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N-row: Why Iran, and not Pak, asks India

The international community must focus not merely on recipient states but on supplier states as well.

india Updated: Nov 16, 2005 19:59 IST

Calling for "a new global consensus" on nuclear non-proliferation, India on Monday deplored double standards that have put Iran's nuclear programme under unflinching scrutiny while treating Pakistan's clandestine proliferation with kid gloves.

"Our own security interests have been seriously undermined by clandestine nuclear weapon programmes in our neighbourhood aided and abetted, or at the least selectively ignored, by some Nuclear Non-Proliferation Treaty (NPT) signatories themselves," Foreign Secretary Shyam Saran told a group of strategy experts and journalists in what was a major foreign policy address.

Saran's lecture, which was organised by the Institute for Defence Studies and Analyses (IDSA) and the India Habitat Centre, outlined a new phase in India's foreign policy congruent with its emergence as an increasingly influential actor on the world stage and its recognition as a responsible nuclear power.

"In seeking clarity on such clandestine activities, the international community must focus not merely on recipient states but on supplier states as well; otherwise our global non-proliferation effort would be undermined by charges of motivated selectivity and discrimination," Saran said in a forthright espousal of India's views on the new non-proliferation regime.

"With respect to the Iran nuclear issue, we welcome Iran's cooperation with the International Atomic Energy Agency (IAEA) in accounting for previously undeclared activities, but it is important that remaining issues, which involve the Pakistan-based AQ Khan network are satisfactorily clarified as well," he said.

The AQ Khan network refers to the nuclear black market run by the founder of Pakistan's nuclear programme, Dr AQ Khan, which was exposed a couple of years ago.

"We see no reason why there should be an insistence on personal interviews with Iranian scientists, but an exception granted to a man who has been accused of running a global nuclear Wal-Mart," he said, adding that India was hopeful of the resolution of the Iranian crisis through dialogue.

"We should avoid a divisive vote at the IAEA's next meeting in Vienna," he said.

Describing India as one of the "founding fathers" of the nuclear non-proliferation initiative, Saran predicted a robust future for the historic India-US civilian nuclear cooperation programme signed during Prime Minister Manmohan Singh's visit to the US.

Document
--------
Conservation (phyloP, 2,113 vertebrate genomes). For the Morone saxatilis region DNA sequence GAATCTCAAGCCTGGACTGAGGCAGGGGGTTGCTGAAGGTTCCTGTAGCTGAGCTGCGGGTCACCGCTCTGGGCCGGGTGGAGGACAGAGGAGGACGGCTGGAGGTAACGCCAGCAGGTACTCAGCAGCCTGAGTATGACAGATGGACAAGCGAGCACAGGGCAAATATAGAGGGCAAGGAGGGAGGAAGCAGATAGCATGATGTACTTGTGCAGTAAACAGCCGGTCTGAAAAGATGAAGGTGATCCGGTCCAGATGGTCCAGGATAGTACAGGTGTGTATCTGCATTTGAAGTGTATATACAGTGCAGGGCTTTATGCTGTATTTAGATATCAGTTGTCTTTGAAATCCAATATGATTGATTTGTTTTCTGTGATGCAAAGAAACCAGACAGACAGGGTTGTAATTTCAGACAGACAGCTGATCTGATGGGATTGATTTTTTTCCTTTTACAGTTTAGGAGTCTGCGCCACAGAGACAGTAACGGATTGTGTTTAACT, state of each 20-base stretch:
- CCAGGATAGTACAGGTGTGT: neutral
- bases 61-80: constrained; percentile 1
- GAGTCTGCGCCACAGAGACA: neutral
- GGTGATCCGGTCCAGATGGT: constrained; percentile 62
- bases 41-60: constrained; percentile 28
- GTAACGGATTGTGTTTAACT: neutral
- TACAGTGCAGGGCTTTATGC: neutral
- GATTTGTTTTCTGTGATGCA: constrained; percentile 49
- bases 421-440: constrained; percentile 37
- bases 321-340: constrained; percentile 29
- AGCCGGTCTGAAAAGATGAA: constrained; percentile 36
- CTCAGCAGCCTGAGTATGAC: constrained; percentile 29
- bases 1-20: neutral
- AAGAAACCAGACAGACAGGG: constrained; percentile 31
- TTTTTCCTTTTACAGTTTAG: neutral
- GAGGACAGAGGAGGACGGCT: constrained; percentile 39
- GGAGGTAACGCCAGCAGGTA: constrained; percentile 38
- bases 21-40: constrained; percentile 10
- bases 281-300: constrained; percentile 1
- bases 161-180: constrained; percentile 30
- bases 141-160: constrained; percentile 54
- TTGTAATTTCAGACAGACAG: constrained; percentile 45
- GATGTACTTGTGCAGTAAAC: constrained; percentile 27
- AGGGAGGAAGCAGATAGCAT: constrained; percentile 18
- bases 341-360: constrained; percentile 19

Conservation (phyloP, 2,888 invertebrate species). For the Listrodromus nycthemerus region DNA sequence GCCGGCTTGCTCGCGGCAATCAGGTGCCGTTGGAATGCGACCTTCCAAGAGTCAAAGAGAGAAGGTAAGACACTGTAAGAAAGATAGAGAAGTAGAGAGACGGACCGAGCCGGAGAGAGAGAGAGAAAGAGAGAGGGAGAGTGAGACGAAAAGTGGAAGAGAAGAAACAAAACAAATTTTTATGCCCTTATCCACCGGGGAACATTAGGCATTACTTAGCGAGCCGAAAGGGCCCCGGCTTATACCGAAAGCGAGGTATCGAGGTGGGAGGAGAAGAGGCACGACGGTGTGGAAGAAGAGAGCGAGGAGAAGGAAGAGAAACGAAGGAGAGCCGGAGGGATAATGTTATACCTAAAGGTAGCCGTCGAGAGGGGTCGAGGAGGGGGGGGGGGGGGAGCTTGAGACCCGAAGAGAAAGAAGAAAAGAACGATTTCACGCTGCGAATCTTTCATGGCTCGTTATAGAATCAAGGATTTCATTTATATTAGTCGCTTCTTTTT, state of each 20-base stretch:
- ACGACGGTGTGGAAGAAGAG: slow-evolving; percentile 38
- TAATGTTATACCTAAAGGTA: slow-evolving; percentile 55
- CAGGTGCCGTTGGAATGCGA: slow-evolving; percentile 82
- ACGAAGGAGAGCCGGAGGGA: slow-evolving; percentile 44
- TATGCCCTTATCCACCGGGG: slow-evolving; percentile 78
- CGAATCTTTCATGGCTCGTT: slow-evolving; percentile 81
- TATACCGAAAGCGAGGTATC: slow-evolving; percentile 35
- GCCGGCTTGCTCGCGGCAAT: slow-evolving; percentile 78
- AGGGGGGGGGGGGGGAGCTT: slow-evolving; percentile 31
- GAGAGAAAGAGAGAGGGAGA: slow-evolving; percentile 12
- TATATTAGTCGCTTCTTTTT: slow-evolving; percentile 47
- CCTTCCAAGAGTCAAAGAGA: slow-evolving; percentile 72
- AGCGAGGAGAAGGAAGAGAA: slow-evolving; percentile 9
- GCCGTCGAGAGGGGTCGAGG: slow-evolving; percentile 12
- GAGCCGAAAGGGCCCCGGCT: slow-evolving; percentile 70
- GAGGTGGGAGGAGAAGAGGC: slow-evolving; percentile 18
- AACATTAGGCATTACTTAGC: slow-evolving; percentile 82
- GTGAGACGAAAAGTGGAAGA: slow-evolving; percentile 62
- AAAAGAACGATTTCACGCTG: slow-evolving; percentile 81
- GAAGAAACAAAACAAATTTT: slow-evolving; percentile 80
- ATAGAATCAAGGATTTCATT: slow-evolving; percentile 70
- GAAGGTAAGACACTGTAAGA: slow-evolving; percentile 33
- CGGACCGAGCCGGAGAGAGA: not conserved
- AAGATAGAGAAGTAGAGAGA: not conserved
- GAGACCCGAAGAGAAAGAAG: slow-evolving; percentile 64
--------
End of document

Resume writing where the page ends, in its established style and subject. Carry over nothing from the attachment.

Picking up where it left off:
He expressed confidence that the US administration will fulfil its commitment to get the laws changed to allow full civilian nuclear energy cooperation between the two countries.

Saran added that India was enthused with the response of the Nuclear Suppliers Group (NSG) in responding to India's needs for nuclear energy.

"On balance, we are pleased with the outcome of the discussions," Saran replied, when it was pointed out to him that some NSG members like Japan and Brazil objected to waivers to India at its meeting in Vienna last week.

Reinforcing India's status as a responsible nuclear power, Saran alluded to recent steps taken by India like a comprehensive weapons of mass destruction (WMD) export control legislation, harmonising of its export control lists with these incorporated in the NSG and Missile Technology Control Regime (MTCR) guidelines and the refusal to allow transfer of reprocessing and enrichment technologies to third countries.

He also pointed out a slew of recent radical initiatives taken by India like the proposed separation of civilian and nuclear facilities and the negotiation of additional protocol with the IAEA to increase "the confidence of the international community in the robustness and effectiveness of our export control systems making us a more viable destination for advanced dual use technologies".

Listing cogent reasons for making an exception in case of India, Saran exhorted the international community to ask "whether the global non-proliferation regime is better with India inside the tent or outside".

Besides the emphasis on India's record in non-proliferation, the foreign secretary enunciated a radical vision of India as a global power, which must take a stand on major global issues of the time.

"India is poised today to enter a new phase in its foreign policy. We aspire to be a permanent member of the Security Council. We are demonstrating a growing capability to shoulder regional and global responsibilities."

"We cannot sit out the debates on the big issues of our times. Our interests demand a vigorous and articulate diplomatic effort that explains our position and advance our interests," Saran said in an obvious reference to India's controversial vote in favour of the IAEA resolution that paves the way for referring Iran to the Security Council.

First Published: Oct 24, 2005 16:00 IST